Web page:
• larval survival
• adult size, and
• shorter life spans

(Altizer, S.M. and K.S. Oberhauser. 1999. Effects of the protozoan parasite ophryocystis elektroscirrha on the fitness of monarch butterflies (Danaus plexippus). Journal Invertebrate Pathology: 74(1):76-88.)

The chief mode of transmission is by spore-contaminated food and eggs. This contamination occurs on the milkweed leaves during oviposition as infected females shed scales covered with Oe spores. Other modes of transmission are during copulation (mating) of the adult butterflies and by touching each other during overwintering.

16. Question – Would one use the same technique as described for Nosema to identify OE as the microbe infecting the monarch?

Answer – Yes, with slight addition the other technique works as is and does not need modification. Spores of Oe can be sampled and identified by applying a piece of clear scotch tape to the adult’s abdomen to remove a thin layer of scales. Then the tape is applied to a glass slide and examined under a light microscope at 100X for identification and counting of Oe spores. See photos above.

17. Question – Would the same prevention and management tactics be used for Oe as described for Nosema?

Answer – Yes. The best tactic for both Oe and Nosema is prevention by starting your colonies from progeny produced from disease microbe free adults.

Oe Slide Photographs

Amanda captured these two photographs of Buffalo Black stained homogenate smears from a healthy Monarch adult.  All of the material visible on the slides is normal host tissue.

Below are photographs from Amanda, of Buffalo Black stained homogenate of Oe spores. The slide on the left is at 100 X magnification and the slide on the right is at 40 X magnification.

VIRUSES – Viruses are submicroscopic, intracellular, obligate pathogens that affect their hosts by causing host cells to replicate virus genome. They consist of protein and DNA or RNA nucleic acid depending on the type of virus and require the living host cell to reproduce. Viruses are often more resistant to certain environmental factors than some other pathogenic groups. For example, they can survive freezing and desiccation and have been known to remain viable in the soil for many years.

18. Question – How are viruses classified taxonomically?

Answer – Insect viruses are classified according to the nucleic acid they contain (DNA or RNA). They are further separated according to those in which the virions are embedded in a protein matrix or inclusion body (known as occluded viruses) and those in which the virions occur free in the infected cells (known as non-occluded viruses).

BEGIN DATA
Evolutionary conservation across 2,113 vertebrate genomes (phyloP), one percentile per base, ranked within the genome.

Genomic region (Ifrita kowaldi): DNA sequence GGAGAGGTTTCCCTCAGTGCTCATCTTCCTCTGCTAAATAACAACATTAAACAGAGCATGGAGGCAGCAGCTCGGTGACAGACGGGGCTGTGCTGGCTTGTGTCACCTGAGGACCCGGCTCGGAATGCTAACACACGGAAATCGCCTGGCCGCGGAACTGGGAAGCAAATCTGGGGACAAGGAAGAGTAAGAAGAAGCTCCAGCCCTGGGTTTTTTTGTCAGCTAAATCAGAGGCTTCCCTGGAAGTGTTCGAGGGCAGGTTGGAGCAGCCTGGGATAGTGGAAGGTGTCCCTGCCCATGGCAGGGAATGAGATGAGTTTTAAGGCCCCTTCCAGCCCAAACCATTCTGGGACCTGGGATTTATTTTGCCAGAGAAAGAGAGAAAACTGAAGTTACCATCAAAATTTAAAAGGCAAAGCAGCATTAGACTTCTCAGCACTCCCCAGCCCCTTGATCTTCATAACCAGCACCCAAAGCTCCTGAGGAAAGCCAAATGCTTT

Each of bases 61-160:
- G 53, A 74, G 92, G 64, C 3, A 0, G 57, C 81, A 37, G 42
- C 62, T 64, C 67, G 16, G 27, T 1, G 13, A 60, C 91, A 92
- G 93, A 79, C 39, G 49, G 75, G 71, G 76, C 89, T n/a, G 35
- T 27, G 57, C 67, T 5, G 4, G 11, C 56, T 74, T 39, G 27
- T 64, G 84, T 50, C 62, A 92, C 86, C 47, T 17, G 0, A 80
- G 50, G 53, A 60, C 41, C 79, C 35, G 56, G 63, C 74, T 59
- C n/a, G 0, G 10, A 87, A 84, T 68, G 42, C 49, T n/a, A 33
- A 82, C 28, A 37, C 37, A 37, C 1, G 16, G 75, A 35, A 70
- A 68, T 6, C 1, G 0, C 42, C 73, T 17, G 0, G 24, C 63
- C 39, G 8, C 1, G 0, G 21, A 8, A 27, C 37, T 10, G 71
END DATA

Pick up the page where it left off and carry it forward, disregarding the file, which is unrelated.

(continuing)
19. Question – What are some of the major taxonomic families of viruses that attack insects?

Answer – The major virus families are:

1. Baculoviridae (DNA, occluded, nuclear polyhedrosis viruses (commonly referred to as NPV) and granulosis viruses;

2. Reoviridae (RNA, occluded, cytoplamic polyhedrosis viruses (commonly referred to as CPV);

3. Picornoviridae (RNA, non-occluded, Enterovirus);

4. Poxviridae (DNA, occluded, Entomopoxvirus);

5. Parvoviridae (DNA, non-occluded, Densovirus); Iridoviridae (DNA, non-occluded, Iridovirus) and Picoraviridae (RNA, non-occluded).

20. Question – How does one know that their insects have a disease and specifically a virus?

Answer – By monitoring the various stages of an insect on a regular basis, one can note individuals that do not appear to be normal in appearance. One must be able to recognize abnormal signs (e.g., color change, abnormal body size, change in form and texture, and odor) and symptoms (objective aberrations in function and behavior, such as, abnormal movement, abnormal response to stimuli, reproductive disturbances, and variation in longevity). Secondly, one must determine if the abnormality is caused by a microbe or another factor. Insect pathologists have developed keys to determine what entomopathogen group is causing a disease based on signs, symptoms and microbe’s morphology. One can determine if occluded viruses, such as, NPV and CPV are the causative disease organism by light microscopy. The procedure requires making smears of the dying or dead insects on slides and staining the smears using similar procedures described above for preparing slides for Nosema. Non-occluded viruses cannot be seen by light microscopy techniques. Transmission Electron Microscopy (TEM) is required to identify the presence of non-occluded viruses. For most rearers assistance by an insect pathologist or insect pathology service is required to determine if a virus or some other microbe is responsible for the insects’ abnormality. If a microbe cannot be found, the rearer should consider non-biotic, diet, and genetic problems as possible causative factors.

21. Question – Which of the above viruses are the most important to insect rearing?

Answer – The majority of insect viruses of importance to insect rearing are the baculoviruses. The baculoviruses (NPV) are of major concern to Lepidoptera rearing.

22. Question – How would one describe NPVs?

Answer – NPVs produce inclusion bodies (IB) within the cell nucleus that are large enough to be seen using light microscopes (see NPV Inclusion Bodies photo below). Their virons are enclosed by an outer membrane and maybe embedded singly in the inclusion bodies (referred to as a single embedded virus, SEV) or embedded in packets of varying numbers of virons (referred to as a multiple embedded virus, MEV).

NPV Inclusion Bodies

23. Question – How do lepidopterous larvae become infected by a NPV?